Gollancz edition (1990); cover by Bob Eggleton
I’ll get right to it: Linda Nagata’s Vast is everything you want epic sci-fi to be: a huge scope in time and space, a compelling look at the horizons of human and technological evolution, and a celebration of the wonder of the universe itself. Vast provides all this, with some truly beautiful descriptions of stellar evolution thrown in for good measure. On top of all this, this scale and big ideas are woven alongside excellent character formation and a plot that builds tension so effectively that long years of pursuit between vessels with slow relative velocities still feels sharp and urgent.
I liked this book. A lot.
Vast is set in the far future, after multiple waves of colonization have moved out from Earth (which has since itself been destroyed). Humanities’ settlements along the frontier have been ravaged by twin threats from an ancient lost race called the Chenzeme: automated, partially biological warships and an engineered virus that turns its hosts into carriers of a cult that enslaves entire populations. Humanity, it seems, is being squeezed between these two prongs of an incredibly ancient civil war with weapons lingering on even after the civilization that wages it is long gone.
But there’s a whole lot going on against this epic background. Vast is actually the concluding book in a series that includes three others (one of which is the Locus Award-winning Deception Well) but I didn’t realize this when I picked up the paperback edition this summer in a used bookstore when my vacation reading supply tanked. The plot picks up with four characters — Nikko, Lot, Urban, and Clementine, all human — on a starship called the Null Boundary heading into Chenzeme space. Starting with the final book means I missed all the details of how these characters originally met, how they learned Lot was a carrier of the cult virus, and how they ended up on the Null Boundary, but it didn’t decrease my enjoyment of the book. Sometimes it’s nice to be dropped in the middle of an unfamiliar universe to figure things out as you go. (I remember starting Gene Wolfe’s Long Sun quartet for the first time with the third book and being simultaneously confused and enthralled.)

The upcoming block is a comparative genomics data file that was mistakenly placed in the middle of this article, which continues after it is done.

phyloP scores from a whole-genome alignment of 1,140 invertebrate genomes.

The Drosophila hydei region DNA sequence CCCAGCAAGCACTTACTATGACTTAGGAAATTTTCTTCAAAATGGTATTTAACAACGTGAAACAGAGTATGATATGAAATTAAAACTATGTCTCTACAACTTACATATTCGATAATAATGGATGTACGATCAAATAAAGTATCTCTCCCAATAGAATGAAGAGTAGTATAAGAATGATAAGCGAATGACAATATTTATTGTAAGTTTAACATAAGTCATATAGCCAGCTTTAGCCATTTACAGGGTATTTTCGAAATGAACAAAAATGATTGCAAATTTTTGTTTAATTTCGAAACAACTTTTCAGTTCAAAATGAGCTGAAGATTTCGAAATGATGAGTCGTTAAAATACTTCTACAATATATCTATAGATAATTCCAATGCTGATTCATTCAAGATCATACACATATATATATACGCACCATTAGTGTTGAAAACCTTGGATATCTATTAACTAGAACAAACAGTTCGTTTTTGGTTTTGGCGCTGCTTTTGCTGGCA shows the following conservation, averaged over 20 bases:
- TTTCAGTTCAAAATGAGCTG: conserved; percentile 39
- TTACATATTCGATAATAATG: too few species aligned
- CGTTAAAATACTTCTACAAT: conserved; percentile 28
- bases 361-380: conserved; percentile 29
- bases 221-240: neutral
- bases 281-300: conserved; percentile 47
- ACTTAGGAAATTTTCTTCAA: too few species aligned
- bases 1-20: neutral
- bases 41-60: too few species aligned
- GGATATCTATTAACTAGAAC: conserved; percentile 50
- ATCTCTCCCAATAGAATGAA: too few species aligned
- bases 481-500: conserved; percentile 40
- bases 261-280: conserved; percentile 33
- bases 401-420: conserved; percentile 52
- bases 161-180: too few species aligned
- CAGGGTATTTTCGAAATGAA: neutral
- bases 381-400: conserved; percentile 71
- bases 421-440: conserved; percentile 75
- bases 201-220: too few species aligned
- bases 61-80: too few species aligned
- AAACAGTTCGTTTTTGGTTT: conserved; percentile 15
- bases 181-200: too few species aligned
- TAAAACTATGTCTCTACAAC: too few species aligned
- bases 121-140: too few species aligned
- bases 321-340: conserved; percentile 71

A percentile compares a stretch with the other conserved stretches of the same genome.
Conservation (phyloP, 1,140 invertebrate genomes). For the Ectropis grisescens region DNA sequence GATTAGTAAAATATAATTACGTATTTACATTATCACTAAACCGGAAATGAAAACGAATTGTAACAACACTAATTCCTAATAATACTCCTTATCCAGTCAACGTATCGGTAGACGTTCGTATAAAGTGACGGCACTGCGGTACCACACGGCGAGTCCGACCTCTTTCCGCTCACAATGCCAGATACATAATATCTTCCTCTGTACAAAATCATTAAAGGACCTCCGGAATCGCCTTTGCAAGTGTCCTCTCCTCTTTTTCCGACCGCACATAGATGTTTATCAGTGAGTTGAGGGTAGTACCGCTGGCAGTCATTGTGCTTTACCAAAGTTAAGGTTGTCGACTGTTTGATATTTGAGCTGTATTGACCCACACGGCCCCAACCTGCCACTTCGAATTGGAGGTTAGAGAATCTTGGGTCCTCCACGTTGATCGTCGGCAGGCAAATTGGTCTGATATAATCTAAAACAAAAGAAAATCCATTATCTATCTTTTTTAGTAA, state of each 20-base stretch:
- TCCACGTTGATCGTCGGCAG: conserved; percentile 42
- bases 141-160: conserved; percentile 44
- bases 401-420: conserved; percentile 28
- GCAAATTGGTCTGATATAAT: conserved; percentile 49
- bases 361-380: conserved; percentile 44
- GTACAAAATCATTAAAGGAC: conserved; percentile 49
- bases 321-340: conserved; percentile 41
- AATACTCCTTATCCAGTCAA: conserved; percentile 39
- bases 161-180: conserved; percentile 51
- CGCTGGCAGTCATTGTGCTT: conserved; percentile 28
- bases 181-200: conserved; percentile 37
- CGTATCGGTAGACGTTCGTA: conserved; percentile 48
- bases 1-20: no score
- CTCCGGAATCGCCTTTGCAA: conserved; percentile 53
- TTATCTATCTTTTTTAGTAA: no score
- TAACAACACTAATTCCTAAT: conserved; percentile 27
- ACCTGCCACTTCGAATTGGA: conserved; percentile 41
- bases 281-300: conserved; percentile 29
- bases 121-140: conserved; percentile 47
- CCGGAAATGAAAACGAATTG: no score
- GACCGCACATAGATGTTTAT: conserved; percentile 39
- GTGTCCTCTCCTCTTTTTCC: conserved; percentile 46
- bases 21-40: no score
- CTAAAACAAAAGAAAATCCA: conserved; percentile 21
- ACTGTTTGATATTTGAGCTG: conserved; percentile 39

[Click the images for vaster versions]
The first two novels in The Nanotech Succession:
The Bohr Maker (1995) and Tech-Heaven (1995).
Bantam Spectra editions; covers by Bruce Jensen
The characters and technology make the novel, which for the majority of the plot is simply an extended chase scene, so memorable. I’ll start with the characters. Nikko is something so advanced as to at times seem barely human, a centuries-old intelligence inhabiting the ship and taking embodied form at will, distant from his humanity but trying not to lose it completely. Technology aspects though mean all of the other characters feel a bit more than human as well; they all have the ability to replicate their own personalities (creating “ghosts”), which means that their consciousnesses are effectively immortal. If a body dies or is damaged beyond repair, a new one is synthesized (because the Null Boundary is advanced enough at a molecular level to synthesize anything, even aspects of its own structure). If characters have to leave a planet, they can leave a conscious aspect of their persona — a copy — behind. Death and leave-taking have been transcended, but Nagata explores the implications and costs of this throughout.